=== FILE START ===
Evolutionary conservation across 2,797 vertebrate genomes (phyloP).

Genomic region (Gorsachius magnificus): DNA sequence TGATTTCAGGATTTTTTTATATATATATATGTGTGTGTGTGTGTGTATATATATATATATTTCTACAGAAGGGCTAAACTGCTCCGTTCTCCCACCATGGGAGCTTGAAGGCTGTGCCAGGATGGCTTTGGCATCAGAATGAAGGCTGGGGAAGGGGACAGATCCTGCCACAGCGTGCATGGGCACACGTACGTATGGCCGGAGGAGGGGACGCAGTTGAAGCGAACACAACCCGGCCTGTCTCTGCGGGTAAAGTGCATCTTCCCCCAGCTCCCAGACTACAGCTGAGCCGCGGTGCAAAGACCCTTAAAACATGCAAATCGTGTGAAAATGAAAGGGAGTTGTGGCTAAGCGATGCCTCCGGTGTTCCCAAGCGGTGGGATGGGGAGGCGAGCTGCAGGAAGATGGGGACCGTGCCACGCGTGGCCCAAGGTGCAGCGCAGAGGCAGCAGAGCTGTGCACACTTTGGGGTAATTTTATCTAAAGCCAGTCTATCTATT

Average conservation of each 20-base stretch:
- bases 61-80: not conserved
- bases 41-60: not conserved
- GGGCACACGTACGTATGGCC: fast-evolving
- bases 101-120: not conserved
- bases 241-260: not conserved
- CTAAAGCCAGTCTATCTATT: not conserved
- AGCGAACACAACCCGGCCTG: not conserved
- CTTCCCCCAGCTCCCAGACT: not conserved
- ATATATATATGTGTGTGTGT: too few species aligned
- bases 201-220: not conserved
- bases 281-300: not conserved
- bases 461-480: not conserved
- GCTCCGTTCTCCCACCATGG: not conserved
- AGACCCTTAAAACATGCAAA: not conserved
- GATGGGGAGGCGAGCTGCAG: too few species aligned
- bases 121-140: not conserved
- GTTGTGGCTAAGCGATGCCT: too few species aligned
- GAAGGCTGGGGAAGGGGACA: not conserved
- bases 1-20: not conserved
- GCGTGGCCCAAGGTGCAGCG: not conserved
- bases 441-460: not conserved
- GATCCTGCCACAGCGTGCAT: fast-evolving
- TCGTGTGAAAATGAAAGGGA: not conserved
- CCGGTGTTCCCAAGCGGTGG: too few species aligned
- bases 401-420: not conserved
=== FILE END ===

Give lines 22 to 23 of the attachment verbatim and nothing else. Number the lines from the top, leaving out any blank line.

- bases 1-20: not conserved
- GCGTGGCCCAAGGTGCAGCG: not conserved